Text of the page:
Le Bella is the restaurant attached to the Suehiro Inn, very close to the Shibazakura Hill. The inside is really cute and warm, and there’s even a deck that sits overlooking the Shokotsu River. The deck even has standing heaters, to stay warm in the chilly evenings.

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The dining room

 

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The outside deck

They have a party room, which you can reserve for dinner. I have been to Le Bella many times for parties with friends and coworkers!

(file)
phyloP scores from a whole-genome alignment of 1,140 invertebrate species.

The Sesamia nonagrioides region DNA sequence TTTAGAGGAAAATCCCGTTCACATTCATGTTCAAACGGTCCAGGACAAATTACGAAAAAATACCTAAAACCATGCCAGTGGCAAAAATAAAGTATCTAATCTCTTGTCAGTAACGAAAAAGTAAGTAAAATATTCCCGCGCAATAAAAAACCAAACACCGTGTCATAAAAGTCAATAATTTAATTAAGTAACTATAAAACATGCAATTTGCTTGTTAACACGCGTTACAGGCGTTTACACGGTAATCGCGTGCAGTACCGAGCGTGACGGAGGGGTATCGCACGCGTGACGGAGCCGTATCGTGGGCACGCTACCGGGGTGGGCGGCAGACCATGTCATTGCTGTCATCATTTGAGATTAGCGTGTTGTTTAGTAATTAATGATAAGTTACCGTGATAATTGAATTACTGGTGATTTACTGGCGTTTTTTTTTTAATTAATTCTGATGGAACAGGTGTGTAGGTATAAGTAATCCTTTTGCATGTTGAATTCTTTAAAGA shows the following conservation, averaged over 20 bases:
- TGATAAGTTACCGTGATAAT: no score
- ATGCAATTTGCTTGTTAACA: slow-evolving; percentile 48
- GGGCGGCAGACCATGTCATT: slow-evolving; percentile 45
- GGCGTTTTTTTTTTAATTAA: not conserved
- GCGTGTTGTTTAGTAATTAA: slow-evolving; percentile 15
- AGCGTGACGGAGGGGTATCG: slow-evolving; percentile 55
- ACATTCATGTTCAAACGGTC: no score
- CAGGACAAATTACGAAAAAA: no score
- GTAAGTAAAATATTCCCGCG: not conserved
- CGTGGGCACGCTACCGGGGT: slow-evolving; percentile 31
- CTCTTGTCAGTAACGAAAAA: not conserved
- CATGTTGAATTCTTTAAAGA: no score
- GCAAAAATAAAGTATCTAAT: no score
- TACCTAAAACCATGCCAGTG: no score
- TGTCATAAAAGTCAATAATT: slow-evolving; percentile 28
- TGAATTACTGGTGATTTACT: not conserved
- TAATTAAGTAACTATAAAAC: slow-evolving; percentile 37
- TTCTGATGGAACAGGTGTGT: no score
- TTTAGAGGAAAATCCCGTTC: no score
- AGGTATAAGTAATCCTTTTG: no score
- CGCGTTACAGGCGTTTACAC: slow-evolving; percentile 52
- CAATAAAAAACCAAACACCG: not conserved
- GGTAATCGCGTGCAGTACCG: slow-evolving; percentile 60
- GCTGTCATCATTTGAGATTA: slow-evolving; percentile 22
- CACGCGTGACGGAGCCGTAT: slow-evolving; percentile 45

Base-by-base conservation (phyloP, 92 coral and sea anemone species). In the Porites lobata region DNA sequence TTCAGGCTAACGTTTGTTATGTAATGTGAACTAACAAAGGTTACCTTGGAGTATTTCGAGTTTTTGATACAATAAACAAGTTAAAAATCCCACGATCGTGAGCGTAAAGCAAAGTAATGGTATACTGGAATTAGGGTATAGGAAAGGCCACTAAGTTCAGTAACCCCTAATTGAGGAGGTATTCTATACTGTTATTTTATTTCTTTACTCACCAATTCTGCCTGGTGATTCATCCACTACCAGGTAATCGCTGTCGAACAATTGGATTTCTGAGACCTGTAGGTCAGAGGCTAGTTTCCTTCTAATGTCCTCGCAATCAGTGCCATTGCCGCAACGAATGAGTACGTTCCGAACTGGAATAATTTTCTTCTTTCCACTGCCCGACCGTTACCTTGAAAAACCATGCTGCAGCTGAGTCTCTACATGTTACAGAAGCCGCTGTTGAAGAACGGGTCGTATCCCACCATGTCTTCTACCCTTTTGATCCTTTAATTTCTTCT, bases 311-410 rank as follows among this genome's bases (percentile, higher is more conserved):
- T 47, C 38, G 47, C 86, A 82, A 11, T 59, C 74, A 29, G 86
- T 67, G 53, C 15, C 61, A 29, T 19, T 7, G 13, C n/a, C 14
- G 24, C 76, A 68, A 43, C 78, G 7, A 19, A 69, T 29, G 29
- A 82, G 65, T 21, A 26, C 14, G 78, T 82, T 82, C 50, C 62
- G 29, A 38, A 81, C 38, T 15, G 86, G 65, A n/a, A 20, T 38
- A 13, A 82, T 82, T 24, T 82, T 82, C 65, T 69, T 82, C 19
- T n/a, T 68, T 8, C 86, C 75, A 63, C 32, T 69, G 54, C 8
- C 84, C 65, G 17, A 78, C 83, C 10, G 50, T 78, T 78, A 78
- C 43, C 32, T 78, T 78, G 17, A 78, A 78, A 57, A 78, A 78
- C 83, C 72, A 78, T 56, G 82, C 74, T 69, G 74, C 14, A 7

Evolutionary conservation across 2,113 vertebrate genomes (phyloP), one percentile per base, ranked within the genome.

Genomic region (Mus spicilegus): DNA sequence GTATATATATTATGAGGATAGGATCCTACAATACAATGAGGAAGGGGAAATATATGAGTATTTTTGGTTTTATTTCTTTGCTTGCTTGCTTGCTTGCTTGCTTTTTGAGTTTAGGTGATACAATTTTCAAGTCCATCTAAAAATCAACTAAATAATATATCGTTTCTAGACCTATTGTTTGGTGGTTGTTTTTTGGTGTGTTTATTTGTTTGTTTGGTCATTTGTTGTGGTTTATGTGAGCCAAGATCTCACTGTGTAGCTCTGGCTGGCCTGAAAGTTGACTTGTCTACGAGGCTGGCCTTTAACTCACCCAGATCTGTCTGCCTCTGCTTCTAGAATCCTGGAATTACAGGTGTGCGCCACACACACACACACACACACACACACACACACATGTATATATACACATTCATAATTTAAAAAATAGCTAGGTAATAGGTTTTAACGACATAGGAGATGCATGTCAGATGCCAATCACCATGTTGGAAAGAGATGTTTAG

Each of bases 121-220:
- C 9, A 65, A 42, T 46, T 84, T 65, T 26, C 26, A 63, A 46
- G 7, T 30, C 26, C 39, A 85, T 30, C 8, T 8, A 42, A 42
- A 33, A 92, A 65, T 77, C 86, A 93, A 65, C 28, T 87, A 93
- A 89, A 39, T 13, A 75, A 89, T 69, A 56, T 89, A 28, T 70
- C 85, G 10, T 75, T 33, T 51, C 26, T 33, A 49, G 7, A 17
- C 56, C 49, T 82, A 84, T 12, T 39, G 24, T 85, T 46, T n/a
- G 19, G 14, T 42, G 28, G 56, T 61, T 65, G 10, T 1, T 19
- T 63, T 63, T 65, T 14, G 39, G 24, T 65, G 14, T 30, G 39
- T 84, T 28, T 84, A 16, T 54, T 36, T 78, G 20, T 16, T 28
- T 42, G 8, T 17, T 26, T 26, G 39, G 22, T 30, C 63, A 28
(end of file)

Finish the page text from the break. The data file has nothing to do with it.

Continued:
Le Bella’s food is amazing! While a lot of traditional Japanese food is available, the owner of Le Bella incorporates western cooking into her meals, so you can taste some amazing Japanese-fusion food! The menu changes seasonally, so there’s always what is best at that time of year available. You can even eat deer here!

suehiro food collage
Clockwise from the top: Seasonal foods (deer-meat ajillo, avocado and prosciutto salad, bread, asparagus); deer meat katsu- curry; cold soba

Le Bella is typically open for lunch, but is available for dinner upon reservation. Come visit!